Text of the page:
Commodities

Orange Juice's 2014 New Year's Resolution: Get Its Healthy Image Back


Orange Juice's 2014 New Year's Resolution: Get Its Healthy Image Back

Photograph by Getty Images

Orange juice has fallen on hard times. In the past decade, global consumption of OJ has dropped 12 percent, led by a 29 percent fall in the U.S. and a 34 percent decline in Germany, markets No. 1 and 2, respectively. Of the top five markets, only the French drank more orange juice, and that increase was small. Put another way, Americans have gone from drinking 5.5 gallons per person in 2000 to a mere 3 gallons in 2012, according to Bloomberg News.

Citrus marketers in Florida, the world’s second-largest orange producer after Brazil, have long touted a glass of orange juice as an important “part of this complete breakfast” and a nutritious and refreshing part of a healthy diet. Lately that health halo has been waning. A typical 8-ounce serving of orange juice has 110 calories and 26 grams of carbohydrates—more than a pair of Oreos—and the millions of people watching their weight or their blood sugar are increasingly opting for water or zero-calorie drinks. Parents are also increasingly skeptical: The American Academy of Pediatrics notes that juice has no health benefits over whole fruit, and some day care centers and preschools tout no-juice lists along with zero-peanut policies.

For orange growers, the glass isn’t half-empty—it’s too big. The solution? Go smaller—have a little glass of orange juice instead. Lots of consumers may be willing to have a small glass of OJ in the morning, according to a Nov. 20 presentation by Brazilian marketers to the Florida Citrus Commission in Polk County, the largest of the state’s 32 orange-producing counties. For the growers, a few slurps of OJ in the morning is better than none.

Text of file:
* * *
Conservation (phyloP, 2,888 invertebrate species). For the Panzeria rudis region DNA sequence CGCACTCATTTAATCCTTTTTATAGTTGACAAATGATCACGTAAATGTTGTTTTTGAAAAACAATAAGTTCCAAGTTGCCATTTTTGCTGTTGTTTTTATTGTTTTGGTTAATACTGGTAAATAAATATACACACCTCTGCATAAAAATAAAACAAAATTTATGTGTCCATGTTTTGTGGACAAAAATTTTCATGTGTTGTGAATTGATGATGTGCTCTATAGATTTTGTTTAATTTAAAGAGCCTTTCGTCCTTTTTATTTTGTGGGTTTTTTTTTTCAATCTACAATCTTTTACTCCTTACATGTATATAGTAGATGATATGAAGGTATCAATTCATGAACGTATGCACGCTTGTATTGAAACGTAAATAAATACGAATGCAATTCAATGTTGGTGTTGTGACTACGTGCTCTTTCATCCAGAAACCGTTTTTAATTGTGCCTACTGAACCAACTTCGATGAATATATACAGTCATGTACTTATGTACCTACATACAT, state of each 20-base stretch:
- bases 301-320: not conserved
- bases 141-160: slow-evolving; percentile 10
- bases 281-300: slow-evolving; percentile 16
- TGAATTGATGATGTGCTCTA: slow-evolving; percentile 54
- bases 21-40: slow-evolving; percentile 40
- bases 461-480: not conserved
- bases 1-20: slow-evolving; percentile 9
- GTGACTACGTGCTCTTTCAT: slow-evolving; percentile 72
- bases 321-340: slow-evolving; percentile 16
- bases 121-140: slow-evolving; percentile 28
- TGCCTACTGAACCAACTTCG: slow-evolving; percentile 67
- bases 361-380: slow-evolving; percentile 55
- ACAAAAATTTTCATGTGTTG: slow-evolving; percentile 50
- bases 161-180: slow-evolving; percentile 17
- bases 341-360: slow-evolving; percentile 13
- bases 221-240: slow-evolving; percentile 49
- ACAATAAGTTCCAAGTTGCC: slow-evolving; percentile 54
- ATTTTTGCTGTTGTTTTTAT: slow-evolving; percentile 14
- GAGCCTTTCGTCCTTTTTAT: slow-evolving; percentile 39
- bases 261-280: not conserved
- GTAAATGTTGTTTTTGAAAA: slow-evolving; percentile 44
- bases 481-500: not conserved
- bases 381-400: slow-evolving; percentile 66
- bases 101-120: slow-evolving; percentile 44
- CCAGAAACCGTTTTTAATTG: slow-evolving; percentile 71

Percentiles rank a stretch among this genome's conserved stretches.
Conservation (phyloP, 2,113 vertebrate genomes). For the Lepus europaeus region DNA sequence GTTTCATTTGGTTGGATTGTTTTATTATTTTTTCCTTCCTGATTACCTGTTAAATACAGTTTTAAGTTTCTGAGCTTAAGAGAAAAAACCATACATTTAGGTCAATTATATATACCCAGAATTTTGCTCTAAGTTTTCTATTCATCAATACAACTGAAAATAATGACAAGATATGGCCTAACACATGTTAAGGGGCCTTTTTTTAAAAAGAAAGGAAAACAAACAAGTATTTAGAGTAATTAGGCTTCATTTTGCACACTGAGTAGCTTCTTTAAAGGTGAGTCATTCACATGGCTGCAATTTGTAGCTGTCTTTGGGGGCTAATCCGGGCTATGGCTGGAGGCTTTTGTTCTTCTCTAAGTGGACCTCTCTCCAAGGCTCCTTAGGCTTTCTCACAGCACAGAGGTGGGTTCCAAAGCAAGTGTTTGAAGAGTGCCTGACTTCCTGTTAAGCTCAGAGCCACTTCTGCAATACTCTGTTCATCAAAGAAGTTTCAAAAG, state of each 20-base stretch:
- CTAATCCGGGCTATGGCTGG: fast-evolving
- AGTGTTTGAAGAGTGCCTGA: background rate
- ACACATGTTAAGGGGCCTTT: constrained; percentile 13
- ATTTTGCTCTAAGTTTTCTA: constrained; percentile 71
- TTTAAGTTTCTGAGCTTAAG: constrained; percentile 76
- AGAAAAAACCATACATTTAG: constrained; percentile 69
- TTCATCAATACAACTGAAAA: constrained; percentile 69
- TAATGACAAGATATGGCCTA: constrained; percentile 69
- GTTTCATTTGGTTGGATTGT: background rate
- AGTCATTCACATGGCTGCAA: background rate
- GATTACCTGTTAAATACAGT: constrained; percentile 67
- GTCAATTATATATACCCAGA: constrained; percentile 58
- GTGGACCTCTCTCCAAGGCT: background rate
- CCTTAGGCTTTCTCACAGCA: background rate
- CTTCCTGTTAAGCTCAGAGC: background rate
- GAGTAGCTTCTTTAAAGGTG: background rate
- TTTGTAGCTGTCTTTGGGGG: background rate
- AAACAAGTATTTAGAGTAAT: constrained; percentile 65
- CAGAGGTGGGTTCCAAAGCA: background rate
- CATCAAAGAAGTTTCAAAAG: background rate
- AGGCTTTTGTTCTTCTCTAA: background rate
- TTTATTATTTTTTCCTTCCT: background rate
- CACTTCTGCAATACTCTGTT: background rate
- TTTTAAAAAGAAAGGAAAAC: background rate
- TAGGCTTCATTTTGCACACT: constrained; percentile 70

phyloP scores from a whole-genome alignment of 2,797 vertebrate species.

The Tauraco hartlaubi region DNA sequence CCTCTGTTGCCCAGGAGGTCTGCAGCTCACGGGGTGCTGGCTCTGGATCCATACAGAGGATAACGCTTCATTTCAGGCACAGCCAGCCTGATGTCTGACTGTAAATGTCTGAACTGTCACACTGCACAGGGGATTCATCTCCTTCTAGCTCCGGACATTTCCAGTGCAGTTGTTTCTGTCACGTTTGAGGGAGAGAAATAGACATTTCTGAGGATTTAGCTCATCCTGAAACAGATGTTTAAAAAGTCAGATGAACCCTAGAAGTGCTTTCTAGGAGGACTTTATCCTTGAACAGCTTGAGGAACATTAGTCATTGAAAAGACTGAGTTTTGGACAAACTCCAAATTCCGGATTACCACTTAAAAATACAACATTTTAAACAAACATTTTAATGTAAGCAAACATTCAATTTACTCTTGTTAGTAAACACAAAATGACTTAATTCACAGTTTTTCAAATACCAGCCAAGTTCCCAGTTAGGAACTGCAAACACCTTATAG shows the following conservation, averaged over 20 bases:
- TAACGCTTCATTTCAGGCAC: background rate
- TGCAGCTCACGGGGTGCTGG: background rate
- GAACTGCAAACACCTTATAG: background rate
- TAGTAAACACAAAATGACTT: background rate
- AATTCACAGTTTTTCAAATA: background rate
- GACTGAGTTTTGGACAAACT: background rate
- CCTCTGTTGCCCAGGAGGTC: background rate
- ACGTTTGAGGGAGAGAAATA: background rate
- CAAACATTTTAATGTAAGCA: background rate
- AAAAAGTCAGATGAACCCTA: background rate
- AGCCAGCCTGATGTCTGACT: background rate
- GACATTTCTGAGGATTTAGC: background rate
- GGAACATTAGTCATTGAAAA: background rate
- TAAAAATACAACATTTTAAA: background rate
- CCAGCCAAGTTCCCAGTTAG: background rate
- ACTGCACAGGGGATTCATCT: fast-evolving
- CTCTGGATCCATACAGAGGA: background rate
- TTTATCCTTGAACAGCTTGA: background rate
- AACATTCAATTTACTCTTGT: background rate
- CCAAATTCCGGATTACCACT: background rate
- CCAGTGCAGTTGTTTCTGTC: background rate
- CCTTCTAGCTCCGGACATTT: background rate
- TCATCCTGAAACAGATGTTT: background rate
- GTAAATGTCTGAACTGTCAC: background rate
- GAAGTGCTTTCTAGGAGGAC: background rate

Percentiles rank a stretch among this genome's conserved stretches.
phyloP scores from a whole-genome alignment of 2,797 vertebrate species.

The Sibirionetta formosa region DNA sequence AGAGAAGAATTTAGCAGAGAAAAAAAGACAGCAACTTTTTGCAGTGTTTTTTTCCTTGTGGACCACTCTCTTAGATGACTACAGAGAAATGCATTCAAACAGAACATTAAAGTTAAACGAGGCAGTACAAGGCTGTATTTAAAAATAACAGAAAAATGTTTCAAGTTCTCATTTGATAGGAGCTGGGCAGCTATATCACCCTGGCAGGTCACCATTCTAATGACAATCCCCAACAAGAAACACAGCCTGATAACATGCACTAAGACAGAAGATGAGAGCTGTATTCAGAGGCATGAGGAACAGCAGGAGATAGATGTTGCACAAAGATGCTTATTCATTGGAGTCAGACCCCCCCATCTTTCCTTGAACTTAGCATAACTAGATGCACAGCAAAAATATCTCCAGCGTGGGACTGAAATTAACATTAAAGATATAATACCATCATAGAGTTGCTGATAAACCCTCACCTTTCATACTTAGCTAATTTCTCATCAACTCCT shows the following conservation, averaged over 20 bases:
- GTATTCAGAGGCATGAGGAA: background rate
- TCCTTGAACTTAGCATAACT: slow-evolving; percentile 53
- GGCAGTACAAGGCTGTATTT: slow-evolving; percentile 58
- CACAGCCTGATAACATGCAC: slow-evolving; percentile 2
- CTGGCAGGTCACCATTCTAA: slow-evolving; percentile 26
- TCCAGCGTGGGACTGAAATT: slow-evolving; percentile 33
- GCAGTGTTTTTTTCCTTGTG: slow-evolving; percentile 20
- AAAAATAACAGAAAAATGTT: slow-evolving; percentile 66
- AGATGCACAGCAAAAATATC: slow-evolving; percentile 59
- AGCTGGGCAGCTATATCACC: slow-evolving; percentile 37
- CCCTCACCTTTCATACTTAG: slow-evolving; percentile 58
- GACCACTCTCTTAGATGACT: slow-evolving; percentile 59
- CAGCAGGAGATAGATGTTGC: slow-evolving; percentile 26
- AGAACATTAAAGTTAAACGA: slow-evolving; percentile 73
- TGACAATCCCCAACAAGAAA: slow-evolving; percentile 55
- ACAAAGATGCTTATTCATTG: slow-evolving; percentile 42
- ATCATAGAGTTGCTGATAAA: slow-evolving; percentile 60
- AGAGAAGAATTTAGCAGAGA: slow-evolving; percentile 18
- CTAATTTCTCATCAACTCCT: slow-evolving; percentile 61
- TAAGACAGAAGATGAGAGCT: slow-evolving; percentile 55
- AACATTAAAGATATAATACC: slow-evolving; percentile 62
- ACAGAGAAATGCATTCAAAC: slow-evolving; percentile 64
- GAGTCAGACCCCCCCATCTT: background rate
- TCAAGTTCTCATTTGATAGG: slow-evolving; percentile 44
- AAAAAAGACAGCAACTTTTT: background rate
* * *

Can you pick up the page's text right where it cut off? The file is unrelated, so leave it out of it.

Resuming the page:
In a way, it’s not terribly unlike the story of what befell carbonated soda, now vilified in public health ads as little more than a pile of sugar. Efforts to restrict access to soda, particularly for kids, have largely failed, but New York City Mayor Michael Bloomberg did manage to restrict the size of containers. (The ban is now being challenged in court; Bloomberg is the owner of Bloomberg LP, the parent company of Bloomberg Businessweek.)

The orange juice industry hopes to fight the same fate with a 12-month marketing campaign. “The program will focus heavily on health professionals such as pediatricians, family physicians, nurse practitioners and registered dietitians who influence dietary decisions for families and children,” the citrus department said in a summary of the Nov. 20 meeting.

It also may need to address cost. Fresh orange juice prices are expected to increase next year due to what’s expected to be the smallest Florida orange crop in 25 years, at 121 million boxes, down from 134 million boxes last year. (A box is 90 pounds of the fruit.) Brazil is expected to produce 435 million boxes for the year ending June 30, 2014, according to the USDA’s Foreign Agricultural Service.

Bachman is an associate editor for Businessweek.com.

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